President Barrack Obama’s first press conference (2/9) was dominated by economy issue that was the main objective of the event. Out of 13 questions, 8 were related to economy, while three dealt with foreign policy: Afghanistan, Iran and Pakistan’s FATA region. The President’s responses to the issues of Afghanistan, Iran and Pakistan’s FATA region were very vivid and clear. However, when it came to Israel, though the question was indirect and implicit, his response was ambiguous and dubious.
The White House veteran journalist, Helen Thomas, asked: “Do you know of any country in the Middle East that has nuclear weapons?”
Although former Israeli Prime Minister Shimon Peres in July 1998 that Israel "built a nuclear option, not in order to have a Hiroshima but an Oslo," President Obama declined to answer the question by saying:
“With respect to nuclear weapons, you know, I don't want to speculate. What I know is this: that if we see a nuclear arms race in a region as volatile as the Middle East, everybody will be in danger.”
He went on to say: “And one of my goals is to prevent nuclear proliferation generally. I think that it's important for the United States, in concert with Russia, to lead the way on this. And you know, I've mentioned this in conversations with the Russian president, Mr. Medvedev, to let him know that it is important for us to restart the conversation, about how we can start reducing our nuclear arsenals in an effective way, so that.”
It is an open secret now that Israel is the world's sixth most powerful nuclear state, with a stockpile of more than 100 nuclear weapons and with the components and ability to build atomic, neutron and hydrogen bombs. (The Wisconsin Project on Nuclear Arms Control’s Risk Report of July 1996)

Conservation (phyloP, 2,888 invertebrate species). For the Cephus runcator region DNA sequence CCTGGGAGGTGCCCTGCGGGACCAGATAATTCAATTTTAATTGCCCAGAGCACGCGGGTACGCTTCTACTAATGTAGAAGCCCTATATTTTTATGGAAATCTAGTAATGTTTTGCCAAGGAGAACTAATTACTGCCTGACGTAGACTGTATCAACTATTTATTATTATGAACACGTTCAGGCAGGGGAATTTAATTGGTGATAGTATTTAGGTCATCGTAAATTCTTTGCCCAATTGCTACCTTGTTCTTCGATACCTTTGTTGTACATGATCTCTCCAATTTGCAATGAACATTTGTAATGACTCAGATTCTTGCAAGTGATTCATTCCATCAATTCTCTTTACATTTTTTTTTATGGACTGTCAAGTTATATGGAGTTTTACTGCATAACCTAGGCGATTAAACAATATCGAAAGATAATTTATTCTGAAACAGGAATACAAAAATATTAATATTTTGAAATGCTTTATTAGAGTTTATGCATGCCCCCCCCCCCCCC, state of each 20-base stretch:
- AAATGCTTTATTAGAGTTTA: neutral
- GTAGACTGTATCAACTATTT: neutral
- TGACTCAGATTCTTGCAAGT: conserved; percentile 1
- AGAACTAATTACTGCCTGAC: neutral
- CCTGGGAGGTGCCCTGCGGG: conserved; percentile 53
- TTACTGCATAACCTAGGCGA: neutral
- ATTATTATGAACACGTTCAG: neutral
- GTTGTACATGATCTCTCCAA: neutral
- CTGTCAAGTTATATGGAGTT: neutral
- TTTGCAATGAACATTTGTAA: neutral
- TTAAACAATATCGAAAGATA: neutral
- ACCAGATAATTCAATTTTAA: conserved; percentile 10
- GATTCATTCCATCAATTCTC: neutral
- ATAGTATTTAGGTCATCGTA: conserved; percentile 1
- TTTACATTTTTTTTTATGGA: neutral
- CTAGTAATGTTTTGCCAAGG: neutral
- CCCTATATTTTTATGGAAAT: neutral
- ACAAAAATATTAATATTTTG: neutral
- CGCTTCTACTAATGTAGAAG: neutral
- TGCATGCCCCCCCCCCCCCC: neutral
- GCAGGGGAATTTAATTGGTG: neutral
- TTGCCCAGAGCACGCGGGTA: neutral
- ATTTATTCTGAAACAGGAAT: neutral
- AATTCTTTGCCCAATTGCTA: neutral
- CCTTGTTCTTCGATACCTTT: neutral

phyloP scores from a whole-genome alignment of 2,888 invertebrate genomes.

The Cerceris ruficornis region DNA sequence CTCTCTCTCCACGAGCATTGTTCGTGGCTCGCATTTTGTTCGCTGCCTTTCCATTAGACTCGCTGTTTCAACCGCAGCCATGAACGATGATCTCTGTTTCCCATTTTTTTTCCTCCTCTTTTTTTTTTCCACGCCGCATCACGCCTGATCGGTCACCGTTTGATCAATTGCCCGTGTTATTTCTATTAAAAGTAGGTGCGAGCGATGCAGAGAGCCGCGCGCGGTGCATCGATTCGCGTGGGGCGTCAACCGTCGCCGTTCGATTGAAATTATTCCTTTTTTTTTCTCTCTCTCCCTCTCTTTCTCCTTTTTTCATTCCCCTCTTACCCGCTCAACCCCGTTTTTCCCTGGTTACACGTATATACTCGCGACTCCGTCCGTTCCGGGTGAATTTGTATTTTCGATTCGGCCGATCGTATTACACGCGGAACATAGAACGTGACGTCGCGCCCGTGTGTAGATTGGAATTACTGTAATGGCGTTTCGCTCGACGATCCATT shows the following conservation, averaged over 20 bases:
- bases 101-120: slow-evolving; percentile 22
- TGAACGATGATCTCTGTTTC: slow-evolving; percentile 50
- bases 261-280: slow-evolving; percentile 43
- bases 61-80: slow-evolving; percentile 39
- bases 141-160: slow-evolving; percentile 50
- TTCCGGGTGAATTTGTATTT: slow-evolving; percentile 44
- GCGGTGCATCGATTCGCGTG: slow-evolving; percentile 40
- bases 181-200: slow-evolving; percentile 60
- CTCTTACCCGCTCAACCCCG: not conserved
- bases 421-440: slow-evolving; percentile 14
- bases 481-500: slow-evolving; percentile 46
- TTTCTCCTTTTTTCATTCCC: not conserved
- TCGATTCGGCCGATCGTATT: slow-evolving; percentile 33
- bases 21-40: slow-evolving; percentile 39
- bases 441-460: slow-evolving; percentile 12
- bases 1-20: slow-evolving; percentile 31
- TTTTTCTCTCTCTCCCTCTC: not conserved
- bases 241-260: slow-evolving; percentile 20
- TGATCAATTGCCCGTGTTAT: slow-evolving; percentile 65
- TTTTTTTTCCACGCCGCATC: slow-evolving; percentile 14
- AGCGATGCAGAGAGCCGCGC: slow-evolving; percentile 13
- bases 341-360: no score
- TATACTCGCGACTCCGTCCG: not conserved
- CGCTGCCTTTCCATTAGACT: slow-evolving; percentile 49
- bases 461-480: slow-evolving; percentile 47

The first public revelation of Israel's nuclear capability (as opposed to development program) came in the London based Sunday Times on 5 October 1986, which printed information provided by Mordechai Vanunu, formerly employed at the Negev Nuclear Research Center, a facility located in the Negev desert south of Dimona. After being abducted from Italy, Vanunu was tried in Israel and sentenced to 18 years in prison for treason and espionage. Although there had been much speculation prior to Vanunu's revelations that the Dimona site was creating nuclear weapons, Vanunu's information indicated that Israel had also built thermonuclear weapons. (Wikipedia)
According to the Federation of American Scientists by the late 1990s the U.S. Intelligence Community estimated that Israel possessed between 75-130 weapons, based on production estimates. The stockpile would certainly include warheads for mobile Jericho-1 and Jericho-2 missiles, as well as bombs for Israeli aircraft, and may include other tactical nuclear weapons of various types.
The US had been hypocritical about Iran, approaching it with very different standards than it has for Israel, India or even itself.
The US is seeking to prevent Iran having a uranium enrichment program, even though there is no evidence that it is being used for weapons production. By contrast, the US has never said boo to Israel for having a nuclear weapons program and for manufacturing actual nuclear devices. And Pakistan and India are allies of the US, despite having acquired nuclear weapons outside the Nuclear Non-Proliferation Treaty (NPT). In this matter, double standards abound.
At the same time as it is demanding that Iran abandon uranium enrichment, the US is offering India access to nuclear materials and equipment for the expansion of its nuclear power program. This offer reverses a 30-year old US policy of denying nuclear materials and equipment to India, which was prompted by India’s first nuclear weapons test in 1974. If the deal goes through, India will acquire the status, and the privileges, of a “nuclear-weapon” state like the five official “nuclear weapon” states. This is going to happen, even though India has never signed the NPT and can’t sign it now without giving up its nuclear weapons – which it isn’t going to do.